Yeah..."slow and steady wins the race" but ONLY if the other racers are distracted and lazy. We always think we should be like the tortoise...slowly and methodically going towards the goal and in some cases, that is true...but here's a slightly different view that I came up with that day. I do get tired. I do work hard and I could use a little rest. I can come up with a million excuses that would've gotten me out of working out that day and no one would think less of me. I could've been a tortoise and taken a slow, steady walk, but would I have felt the same sense of accomplishment?...and would I get as much out of it?!? The hare lost, but what if the hare had pushed himself to keep going when he was hungry and tired...if he had...HE would've beaten the slow, steady tortoise. So I asked myself that day...outloud..."Are you a tortoise...or are you the hare?"

If ALL the other "racers" don't try their hardest...if they are distracted by pain or hunger or things that are more "fun" to do...then certainly slow and steady will win the race. I'm not willing to take that chance. I want to set the pace. I know that in the end, it doesn't matter what other people are doing. I decide how I will take on each day in the gym and what my success or failure there will be. I decided that day to become the new, improved, focused hare and save the tortoise mentality for "rest days". So my question to you is the same one I asked myself..."Are you gonna be the tortoise? Or the hare?" It's up to you!



  1. Thanks for this. I've always thought these two options were lame. Slow and steady or fast and easily distracted. What about fast-paced, hard-working, and dedicated? I'm pretty sure that would kick the tortoise's tush. :)

  2. I agree! That poor tortoise won't know what just hit him! ha ha~

  3. Awesome!! Thanks for that! Definitely the hare here! =)

  4. My workout "friends" tell me all the time...."Slow and steady wins the race","I'm not worried about how fast I am compared to everyone else, I'm only competing against myself". Both statements are true, especialy in my world of Triathlon....BUT when does slow and steady win?? Do I have to wait until I'm the only one in my age group competing before I can win? Does that mean just training longer than my counter parts until they finally quit so I'll be the only senior citizian running in the race? I don't think so!!!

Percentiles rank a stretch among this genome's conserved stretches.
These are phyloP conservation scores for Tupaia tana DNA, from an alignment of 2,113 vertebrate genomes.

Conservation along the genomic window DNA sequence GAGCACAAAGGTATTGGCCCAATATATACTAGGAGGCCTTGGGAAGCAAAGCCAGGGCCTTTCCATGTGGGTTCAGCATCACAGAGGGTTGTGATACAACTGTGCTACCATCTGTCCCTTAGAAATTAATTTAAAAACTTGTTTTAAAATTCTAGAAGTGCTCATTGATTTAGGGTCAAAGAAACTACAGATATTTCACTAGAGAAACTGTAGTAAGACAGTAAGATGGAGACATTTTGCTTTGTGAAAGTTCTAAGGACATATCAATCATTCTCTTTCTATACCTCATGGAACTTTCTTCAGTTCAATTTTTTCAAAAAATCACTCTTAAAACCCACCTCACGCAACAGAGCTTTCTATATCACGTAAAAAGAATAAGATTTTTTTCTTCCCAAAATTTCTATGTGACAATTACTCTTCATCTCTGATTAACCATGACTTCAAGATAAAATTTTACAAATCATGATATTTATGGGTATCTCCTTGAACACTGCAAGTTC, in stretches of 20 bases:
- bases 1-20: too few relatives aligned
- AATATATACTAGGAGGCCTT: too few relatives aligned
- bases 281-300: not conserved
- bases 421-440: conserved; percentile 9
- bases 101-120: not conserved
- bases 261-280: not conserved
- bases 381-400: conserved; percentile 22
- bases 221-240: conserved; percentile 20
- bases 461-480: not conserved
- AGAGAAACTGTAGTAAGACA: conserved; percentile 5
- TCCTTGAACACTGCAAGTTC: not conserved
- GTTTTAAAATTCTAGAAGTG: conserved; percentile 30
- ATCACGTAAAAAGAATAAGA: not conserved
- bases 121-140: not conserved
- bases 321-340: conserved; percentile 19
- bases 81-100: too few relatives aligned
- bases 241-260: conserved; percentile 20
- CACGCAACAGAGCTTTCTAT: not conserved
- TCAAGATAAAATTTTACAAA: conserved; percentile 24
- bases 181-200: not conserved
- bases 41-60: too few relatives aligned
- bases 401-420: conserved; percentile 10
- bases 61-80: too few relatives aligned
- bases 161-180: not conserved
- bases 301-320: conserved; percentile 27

Thanks for the insight!!!

  5. Then you're in the right place Debbie!!! :)

    I agree Terri. I think it's all in degrees. Obviously the speed and demand of participating in a triathlon is going to be different than a sprint or a 20 min workout. Same applies for "strength work" with a barbell. I may not do a lift as fast as I can or try to do it faster than the guy next to me, but maybe I use a little more focus and lift more...be willing to suffer to get the bar up..or keep going even when I'm frustrated. I think it's about pushing yourself faster and harder and expecting more of yourself...even when you are alone. So while the pace may be a little different depending on the "sport", I believe the philosophy of going as fast and hard as you can applies...if you wanna "win the race". ;)

    One of my fave quotes by Steve Prefontaine:
    "Someone may beat me, but they're going to have to bleed to do it."

  6. Nice Marsha. I use the slow and steady philosophy when training people, but I use it in a different sense. Every workout should be more difficult than the last. Otherwise, how does one make progress? But the slow and steady that I advocate is the long term progression - constantly moving up the curve in a way that allows one to do it with good technique, not get injured and be able to come back for more the next time. But when you're there, in that session, you gotta give 100%. Keep up the good work!

  7. Perfect Howie...I agree completely. I struggle mostly with the "race" within myself...so I need to keep myself in check. I always tell people that 100 % and intensity are different for different people. You can have 2 people going at two different paces/speeds w different weights and what is intense for one is different than the other. It's about doing YOUR OWN very best and pushing to always progress.